About 0·5 ml of JY cell suspension (103 cells ml−1) was loaded in a small round chamber located on the sample stage of an inverted microscope. With the use of a ×100 objective (NA 1·25, oil immersion) and a ×20 eyepiece, the viewing field was displayed on a video monitor through a video camera and tape recorder system; final magnification on a television monitor was ×9000, and the system was calibrated using a microscale (50 μm × 2 μm). The video system was equipped with a video timer that recorded the date and time. About 30 min after loading the JY cells, approximately 200 F1 cells suspended in culture medium without IL-2 or lectins were loaded into the same chamber. The F1 and JY cells were each held at the tip of a micropipette by using a small aspiration pressure (approx. l·5mmH2O). A pair of F1 and JY cells were brought to close proximity and aligned by manipulating the pipettes. After conjugation, the holding pipettes were removed and the morphological changes of a single pair of cells following a controlled onset of their conjugation were observed dynamically. These studies were performed at room temperature.
Determination of biophysical (viscoelastic) properties of F1 and JY cells
The biophysical properties of the individual cytotoxic T lymphocytes (Fl) and their target cells (JY) in the resting state (no conjugation) and their dynamic changes during the killing process were determined at room temperature in the same culture medium without IL-2 or lectins by using the micropipette aspiration technique (Sung et al. 1982, 1985; Chien et al. 1984). The internal radii of the micropipette, Rp, were 3·6–4·0μm for F1 and 4·8–5·2μm for JY. With the use of a hydraulic micromanipulator (Narishige Scientific Instrument Lab., Tokyo, Japan), the pipette tip was positioned near the surface of a cell. A negative pressure, SP, was applied to the micropipette as a step function to aspirate a small portion of the cell into the micropipette. The time course of deformation of the cell was continuously recorded on the video recorder. At a later time, sequential photographs were taken from the recorded video image during single-frame replay on the video monitor. The degree of cell deformation into the micropipette as a function of time was obtained with the aid of an EyeCom II video-digitizer (model 109 PT; Spatial Data System Inc., Goleta, CA) and a PDP 11/23 Mine Microcomputer (Digital Equipment Corp., Marlboro, MA). The time history of deformation typically showed an initial rapid phase followed by a slow creep, similar to the behaviour of peripheral blood leucocytes studied previously (Sung et al. 1982; Schmid-Schonbein et al. 1981). When small deformations are studied, as in this case, the response primarily reflects the intrinsic rheological properties of the cell, e.g. the influence of the cytoskeletal apparatus (Chien & Sung, 1984). In order to summarize and compare the results, the experimental curve on the time-dependent deformation of the cell was fitted by a viscoelastic model. In contrast to the red blood cells, which respond to micropipette aspiration by simple exponential expansion with time (Chien et al. 1978), the CTL and TC are similar to peripheral blood leucocytes (Schmid-Schonbein et al. 1981) in that they exhibit an initial rapid deformation essentially synchronous with the applied pressure prior to the timedependent slow creep. The modelling of this type of behaviour requires the three-element viscoelastic model shown schematically in Fig. 1. This model, which is described in detail in the Appendix, consists of two parallel arms, one of which is an elastic element K1, the other contains a second elastic element K2 and a viscous element μ in series. The elastic elements and K1, which do not possess time-dependent characteristics by themselves, determine the degree of the initial rapid deformation of the cell, which varies with [(1/K1) + (1/K2)]. The viscous element μ provides the time-dependent behaviour; the combination of μ with the two elastic elements determines the rate of creep during the slow phase of deformation (Schmid-Schonbein et al. 1981), with the time constant given by μ/K1+ K1)/K1K2. The maximum deformation for long periods of time is proportional to 1/K1.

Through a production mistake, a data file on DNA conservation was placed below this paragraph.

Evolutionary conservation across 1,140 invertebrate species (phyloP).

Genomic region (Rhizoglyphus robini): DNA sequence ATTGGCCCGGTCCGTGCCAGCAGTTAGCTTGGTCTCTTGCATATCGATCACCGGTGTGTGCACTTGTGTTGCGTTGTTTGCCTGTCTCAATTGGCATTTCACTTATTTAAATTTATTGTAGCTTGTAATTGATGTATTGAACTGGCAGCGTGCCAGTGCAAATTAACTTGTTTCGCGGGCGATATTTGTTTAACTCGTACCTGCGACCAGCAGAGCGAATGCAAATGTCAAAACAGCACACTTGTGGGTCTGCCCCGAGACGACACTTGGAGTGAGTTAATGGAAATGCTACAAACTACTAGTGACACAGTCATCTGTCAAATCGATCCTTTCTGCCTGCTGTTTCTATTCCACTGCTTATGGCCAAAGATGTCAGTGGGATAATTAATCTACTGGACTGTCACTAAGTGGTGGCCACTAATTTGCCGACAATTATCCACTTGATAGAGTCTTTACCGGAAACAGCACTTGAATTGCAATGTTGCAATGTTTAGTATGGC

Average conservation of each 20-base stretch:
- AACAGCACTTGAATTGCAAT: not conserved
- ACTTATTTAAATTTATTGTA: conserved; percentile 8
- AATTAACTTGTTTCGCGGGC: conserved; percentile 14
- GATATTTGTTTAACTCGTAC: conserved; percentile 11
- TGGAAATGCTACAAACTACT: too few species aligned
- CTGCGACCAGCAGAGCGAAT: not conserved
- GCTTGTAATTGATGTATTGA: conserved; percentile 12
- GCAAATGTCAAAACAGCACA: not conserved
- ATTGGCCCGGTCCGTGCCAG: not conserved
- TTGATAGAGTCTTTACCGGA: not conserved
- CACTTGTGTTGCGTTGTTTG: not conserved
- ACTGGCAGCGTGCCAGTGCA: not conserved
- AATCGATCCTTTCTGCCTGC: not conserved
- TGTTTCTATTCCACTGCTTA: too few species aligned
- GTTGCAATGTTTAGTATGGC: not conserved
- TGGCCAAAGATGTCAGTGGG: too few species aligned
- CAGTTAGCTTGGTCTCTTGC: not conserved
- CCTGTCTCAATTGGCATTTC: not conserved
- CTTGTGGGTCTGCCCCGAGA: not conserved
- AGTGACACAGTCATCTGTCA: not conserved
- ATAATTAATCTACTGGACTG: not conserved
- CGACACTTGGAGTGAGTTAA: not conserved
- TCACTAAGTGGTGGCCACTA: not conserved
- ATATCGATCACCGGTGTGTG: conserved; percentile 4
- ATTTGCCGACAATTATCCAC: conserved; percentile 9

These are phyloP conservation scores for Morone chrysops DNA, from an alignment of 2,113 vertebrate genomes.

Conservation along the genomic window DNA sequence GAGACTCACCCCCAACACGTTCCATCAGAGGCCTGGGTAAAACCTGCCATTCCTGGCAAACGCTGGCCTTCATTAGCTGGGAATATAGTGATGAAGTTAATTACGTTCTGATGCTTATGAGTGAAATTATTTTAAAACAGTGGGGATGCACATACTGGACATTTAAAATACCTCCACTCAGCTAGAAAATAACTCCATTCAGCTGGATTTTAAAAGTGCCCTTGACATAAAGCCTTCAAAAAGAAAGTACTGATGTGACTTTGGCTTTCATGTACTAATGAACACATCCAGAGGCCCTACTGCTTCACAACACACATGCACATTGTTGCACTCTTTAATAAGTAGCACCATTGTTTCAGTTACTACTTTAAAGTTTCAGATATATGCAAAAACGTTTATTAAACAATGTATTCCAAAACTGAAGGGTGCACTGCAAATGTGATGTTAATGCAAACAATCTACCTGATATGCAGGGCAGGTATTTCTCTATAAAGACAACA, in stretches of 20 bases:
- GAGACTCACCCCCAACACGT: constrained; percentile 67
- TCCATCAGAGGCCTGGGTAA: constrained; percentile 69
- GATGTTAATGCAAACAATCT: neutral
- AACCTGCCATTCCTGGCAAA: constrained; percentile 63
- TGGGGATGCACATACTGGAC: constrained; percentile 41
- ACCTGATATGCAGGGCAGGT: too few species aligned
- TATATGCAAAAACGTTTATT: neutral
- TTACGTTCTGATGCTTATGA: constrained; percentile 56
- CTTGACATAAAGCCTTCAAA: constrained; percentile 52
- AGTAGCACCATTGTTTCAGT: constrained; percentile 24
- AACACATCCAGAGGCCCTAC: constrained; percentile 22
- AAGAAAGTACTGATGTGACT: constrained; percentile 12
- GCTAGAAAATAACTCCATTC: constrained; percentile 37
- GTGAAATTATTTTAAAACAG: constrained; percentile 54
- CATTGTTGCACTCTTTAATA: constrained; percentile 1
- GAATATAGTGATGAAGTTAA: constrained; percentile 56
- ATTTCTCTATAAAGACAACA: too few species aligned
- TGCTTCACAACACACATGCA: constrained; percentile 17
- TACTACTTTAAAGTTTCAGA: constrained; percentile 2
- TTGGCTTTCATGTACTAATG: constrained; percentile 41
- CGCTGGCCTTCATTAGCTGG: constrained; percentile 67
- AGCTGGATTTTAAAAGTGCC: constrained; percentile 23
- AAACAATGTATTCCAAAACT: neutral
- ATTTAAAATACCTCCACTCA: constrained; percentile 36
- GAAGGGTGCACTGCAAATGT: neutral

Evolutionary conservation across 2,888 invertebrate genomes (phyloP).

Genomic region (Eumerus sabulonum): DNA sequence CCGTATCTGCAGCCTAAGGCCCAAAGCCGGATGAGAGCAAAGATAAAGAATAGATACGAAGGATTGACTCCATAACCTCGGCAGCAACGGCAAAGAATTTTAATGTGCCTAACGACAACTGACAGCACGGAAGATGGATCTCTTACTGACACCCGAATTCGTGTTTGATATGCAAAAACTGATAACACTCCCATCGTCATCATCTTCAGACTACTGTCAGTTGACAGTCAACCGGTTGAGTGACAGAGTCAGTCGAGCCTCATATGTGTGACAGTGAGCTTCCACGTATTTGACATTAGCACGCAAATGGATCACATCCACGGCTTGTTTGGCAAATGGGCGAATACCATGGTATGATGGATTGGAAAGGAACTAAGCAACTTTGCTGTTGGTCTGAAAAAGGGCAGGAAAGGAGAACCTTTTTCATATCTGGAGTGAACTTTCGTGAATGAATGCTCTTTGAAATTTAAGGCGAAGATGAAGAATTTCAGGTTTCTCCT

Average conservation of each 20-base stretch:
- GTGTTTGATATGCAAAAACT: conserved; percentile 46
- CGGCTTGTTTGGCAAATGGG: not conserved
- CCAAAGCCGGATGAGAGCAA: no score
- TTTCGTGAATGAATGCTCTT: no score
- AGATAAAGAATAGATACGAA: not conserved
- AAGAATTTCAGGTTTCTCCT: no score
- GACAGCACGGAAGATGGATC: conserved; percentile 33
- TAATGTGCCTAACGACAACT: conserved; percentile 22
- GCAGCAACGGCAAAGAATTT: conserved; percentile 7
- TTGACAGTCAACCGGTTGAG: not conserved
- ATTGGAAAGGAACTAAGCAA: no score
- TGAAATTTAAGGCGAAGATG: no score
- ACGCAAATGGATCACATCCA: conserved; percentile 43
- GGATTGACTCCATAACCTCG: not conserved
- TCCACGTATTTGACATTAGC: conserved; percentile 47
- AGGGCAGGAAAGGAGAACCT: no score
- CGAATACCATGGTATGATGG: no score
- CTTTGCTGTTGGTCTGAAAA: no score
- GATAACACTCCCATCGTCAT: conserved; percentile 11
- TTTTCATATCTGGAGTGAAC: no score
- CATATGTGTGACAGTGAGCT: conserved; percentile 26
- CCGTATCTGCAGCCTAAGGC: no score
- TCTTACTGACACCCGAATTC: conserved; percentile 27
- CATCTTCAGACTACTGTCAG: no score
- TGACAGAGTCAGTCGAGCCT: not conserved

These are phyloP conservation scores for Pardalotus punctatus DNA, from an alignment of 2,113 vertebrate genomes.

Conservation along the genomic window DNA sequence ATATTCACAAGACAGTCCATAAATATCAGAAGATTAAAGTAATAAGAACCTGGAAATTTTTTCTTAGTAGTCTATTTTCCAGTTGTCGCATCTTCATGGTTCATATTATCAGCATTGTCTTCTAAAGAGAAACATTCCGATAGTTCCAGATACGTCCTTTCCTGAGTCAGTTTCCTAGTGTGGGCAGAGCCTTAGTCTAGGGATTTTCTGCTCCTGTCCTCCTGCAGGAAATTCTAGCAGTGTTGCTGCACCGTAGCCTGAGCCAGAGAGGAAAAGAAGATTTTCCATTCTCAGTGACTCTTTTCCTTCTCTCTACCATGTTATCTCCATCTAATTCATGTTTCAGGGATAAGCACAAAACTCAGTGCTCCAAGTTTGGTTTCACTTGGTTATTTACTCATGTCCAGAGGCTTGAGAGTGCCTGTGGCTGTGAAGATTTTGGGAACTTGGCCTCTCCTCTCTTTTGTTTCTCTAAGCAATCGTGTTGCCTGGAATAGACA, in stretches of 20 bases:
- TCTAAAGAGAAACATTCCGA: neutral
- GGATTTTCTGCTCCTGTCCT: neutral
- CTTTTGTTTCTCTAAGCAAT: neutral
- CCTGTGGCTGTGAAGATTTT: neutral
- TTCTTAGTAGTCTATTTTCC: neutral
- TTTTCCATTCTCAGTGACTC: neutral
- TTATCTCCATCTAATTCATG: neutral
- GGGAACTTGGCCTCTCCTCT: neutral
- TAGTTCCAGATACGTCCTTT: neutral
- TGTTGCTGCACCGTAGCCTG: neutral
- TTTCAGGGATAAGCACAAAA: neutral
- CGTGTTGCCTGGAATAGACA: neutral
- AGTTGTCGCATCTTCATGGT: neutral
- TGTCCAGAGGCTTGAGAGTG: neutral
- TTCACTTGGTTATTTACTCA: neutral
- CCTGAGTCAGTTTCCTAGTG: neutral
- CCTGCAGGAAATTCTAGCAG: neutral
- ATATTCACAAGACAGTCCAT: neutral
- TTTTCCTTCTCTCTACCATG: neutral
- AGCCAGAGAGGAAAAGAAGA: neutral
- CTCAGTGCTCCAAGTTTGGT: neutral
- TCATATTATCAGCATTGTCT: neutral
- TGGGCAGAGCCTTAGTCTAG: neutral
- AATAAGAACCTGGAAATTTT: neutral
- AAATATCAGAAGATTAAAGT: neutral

Viscoelastic properties of CTL and TC in the resting state
The time-dependent deformation of an F1 cell in response to a step aspiration pressure is shown in the photomicrographs of Fig. 2. A plot of the time course of the deformation of F1 and JY cells is shown in Fig. 3, where the continuous lines represent the best fit of the theoretical model (Fig. 1) to the experimental data, and the coefficients K1, K2 and μ are listed in the figure. As indicated in Materials and methods, μ is a viscous element, which provides the time-dependent behaviour; K1 and K2 are two elastic elements with K2 being in series with μ to form one arm of the three-element model (Fig. 1) and K1 forming another arm parallel to K2—μ. Compared to F1 cells, JY cells had higher values of K1 and K2, while the values of μ were not significantly different. These results indicate that JY cells have greater stiffness than the F1 cells, as reflected by the higher elastic coefficients, but similar viscosity. The experimental results obtained for other F1 cells (w = 23) and for JY cells (n = 32) were analysed in the same manner, and the degree of fitting by the model is similar to that shown in Fig. 3. The mean±s.E.M. values for the viscoelastic coefficients (K1, K2 and μ) of F1 and J Y cells are summarized in Table 1. The elastic coefficients (K1, and K2) of JY cells were approximately twice as large as those of F1 cells, while the cytoplasmic viscosity (μ) was nearly identical for J Y and F1 cells.